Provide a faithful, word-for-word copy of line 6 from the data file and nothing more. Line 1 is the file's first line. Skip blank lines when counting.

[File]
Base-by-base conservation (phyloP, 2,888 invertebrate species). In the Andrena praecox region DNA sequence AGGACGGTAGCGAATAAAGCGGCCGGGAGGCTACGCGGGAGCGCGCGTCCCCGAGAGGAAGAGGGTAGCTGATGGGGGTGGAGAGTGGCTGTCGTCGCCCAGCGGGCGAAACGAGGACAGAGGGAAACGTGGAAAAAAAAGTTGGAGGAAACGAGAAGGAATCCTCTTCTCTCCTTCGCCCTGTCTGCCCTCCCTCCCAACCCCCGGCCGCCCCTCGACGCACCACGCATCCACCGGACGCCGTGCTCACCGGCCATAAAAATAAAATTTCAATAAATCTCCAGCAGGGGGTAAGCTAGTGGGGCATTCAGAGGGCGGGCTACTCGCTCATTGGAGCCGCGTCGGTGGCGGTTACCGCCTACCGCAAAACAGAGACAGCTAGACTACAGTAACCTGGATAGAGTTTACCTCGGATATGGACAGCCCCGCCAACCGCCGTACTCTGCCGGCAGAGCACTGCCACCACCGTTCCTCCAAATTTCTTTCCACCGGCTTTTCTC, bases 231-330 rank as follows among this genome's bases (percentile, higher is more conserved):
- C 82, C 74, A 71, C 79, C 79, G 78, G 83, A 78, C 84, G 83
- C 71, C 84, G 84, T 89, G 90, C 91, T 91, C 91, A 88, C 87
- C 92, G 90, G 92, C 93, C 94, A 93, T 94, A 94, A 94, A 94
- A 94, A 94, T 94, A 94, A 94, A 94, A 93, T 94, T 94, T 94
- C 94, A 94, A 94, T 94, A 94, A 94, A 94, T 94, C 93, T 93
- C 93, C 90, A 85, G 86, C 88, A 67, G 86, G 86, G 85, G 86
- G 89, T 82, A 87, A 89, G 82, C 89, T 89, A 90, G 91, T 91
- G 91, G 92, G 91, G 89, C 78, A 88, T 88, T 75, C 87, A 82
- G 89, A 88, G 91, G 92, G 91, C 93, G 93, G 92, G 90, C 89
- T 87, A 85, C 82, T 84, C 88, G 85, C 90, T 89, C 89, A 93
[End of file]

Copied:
- C 94, A 94, A 94, T 94, A 94, A 94, A 94, T 94, C 93, T 93